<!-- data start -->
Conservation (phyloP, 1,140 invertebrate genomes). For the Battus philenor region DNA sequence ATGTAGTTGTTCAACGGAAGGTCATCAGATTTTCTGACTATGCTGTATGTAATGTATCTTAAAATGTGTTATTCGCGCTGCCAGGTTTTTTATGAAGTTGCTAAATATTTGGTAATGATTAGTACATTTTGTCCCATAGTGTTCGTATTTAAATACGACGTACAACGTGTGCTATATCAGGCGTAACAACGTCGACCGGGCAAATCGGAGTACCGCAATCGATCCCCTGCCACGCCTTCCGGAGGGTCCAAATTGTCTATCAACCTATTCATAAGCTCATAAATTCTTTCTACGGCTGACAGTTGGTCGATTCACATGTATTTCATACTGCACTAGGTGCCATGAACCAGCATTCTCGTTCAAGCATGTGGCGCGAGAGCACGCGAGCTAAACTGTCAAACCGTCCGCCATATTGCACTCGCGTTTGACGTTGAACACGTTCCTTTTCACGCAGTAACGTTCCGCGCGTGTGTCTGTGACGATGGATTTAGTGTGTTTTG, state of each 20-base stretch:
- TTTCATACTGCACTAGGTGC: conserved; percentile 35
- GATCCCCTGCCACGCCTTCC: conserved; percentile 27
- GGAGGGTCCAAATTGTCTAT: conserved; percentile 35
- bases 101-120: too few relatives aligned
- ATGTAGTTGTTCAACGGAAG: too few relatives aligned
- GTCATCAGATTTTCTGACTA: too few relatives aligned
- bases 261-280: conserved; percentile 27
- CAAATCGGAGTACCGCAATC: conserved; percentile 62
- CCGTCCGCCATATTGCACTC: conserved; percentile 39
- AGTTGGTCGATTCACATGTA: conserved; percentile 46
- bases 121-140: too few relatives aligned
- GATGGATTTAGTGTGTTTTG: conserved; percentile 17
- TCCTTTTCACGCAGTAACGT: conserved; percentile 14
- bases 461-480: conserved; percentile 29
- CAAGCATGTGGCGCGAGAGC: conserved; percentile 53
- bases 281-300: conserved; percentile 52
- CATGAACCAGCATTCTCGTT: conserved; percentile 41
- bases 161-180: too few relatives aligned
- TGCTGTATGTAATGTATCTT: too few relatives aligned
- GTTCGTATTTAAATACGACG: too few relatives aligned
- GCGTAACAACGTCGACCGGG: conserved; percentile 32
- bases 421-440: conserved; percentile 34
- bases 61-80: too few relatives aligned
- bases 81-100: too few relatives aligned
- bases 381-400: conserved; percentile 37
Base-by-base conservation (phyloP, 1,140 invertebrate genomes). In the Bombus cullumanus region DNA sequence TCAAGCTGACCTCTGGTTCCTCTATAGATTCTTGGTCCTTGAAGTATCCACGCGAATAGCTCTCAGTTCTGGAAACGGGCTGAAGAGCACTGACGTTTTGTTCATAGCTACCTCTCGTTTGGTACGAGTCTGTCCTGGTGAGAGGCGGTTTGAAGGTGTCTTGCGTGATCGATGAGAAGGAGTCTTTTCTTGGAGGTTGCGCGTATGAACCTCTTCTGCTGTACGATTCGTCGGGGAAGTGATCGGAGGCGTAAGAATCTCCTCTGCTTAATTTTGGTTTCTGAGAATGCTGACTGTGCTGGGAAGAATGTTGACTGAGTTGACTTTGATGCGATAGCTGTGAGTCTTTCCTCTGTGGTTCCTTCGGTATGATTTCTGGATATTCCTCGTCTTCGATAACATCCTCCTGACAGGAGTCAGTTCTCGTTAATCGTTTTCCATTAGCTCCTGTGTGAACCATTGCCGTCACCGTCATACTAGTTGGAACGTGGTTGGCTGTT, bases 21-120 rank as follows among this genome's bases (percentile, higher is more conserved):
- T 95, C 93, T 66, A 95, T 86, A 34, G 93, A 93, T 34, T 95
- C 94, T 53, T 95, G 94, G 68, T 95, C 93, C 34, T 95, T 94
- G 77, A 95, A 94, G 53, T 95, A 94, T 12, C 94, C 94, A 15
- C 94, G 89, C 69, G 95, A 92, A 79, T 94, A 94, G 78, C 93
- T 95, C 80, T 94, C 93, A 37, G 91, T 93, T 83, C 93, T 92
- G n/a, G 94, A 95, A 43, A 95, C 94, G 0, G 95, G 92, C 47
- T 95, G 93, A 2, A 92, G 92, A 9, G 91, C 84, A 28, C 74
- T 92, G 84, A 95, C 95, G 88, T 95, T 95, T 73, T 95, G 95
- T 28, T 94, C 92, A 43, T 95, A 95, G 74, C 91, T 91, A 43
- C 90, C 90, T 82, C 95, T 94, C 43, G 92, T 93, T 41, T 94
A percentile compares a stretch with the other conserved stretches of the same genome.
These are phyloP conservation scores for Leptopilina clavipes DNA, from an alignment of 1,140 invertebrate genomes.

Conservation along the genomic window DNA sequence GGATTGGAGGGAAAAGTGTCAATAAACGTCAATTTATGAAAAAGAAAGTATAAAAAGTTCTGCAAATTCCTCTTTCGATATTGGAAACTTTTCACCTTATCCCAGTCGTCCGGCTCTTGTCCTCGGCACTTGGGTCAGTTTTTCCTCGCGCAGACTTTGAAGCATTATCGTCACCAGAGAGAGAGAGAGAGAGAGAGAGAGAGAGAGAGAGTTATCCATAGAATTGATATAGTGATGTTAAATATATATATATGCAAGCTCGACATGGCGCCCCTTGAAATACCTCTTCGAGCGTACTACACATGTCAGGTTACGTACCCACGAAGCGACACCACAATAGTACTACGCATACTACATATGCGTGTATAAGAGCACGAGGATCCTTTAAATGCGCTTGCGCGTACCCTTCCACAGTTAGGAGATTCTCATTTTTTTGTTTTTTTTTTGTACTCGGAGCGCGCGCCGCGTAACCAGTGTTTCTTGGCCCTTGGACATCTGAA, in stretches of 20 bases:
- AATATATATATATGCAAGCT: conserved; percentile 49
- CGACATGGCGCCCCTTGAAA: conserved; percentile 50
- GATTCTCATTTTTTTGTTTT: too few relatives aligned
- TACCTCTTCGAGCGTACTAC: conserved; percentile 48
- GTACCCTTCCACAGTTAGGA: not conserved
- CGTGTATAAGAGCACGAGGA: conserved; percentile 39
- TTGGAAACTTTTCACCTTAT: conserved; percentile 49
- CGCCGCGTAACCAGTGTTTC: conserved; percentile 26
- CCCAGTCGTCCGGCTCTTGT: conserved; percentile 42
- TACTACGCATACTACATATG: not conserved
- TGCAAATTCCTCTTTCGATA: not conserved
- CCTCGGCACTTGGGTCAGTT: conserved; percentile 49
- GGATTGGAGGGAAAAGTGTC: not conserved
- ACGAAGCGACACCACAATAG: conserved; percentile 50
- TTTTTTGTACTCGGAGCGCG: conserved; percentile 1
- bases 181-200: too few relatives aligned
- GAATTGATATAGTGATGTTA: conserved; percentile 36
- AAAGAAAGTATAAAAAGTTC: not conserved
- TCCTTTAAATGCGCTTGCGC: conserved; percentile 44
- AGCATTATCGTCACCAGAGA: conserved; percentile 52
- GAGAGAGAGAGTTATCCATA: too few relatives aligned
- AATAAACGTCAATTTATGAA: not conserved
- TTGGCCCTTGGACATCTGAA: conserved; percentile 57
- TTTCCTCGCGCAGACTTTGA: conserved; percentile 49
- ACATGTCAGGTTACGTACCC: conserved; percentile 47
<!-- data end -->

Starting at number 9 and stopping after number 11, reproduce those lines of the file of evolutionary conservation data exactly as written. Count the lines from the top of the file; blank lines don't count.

- CAAATCGGAGTACCGCAATC: conserved; percentile 62
- CCGTCCGCCATATTGCACTC: conserved; percentile 39
- AGTTGGTCGATTCACATGTA: conserved; percentile 46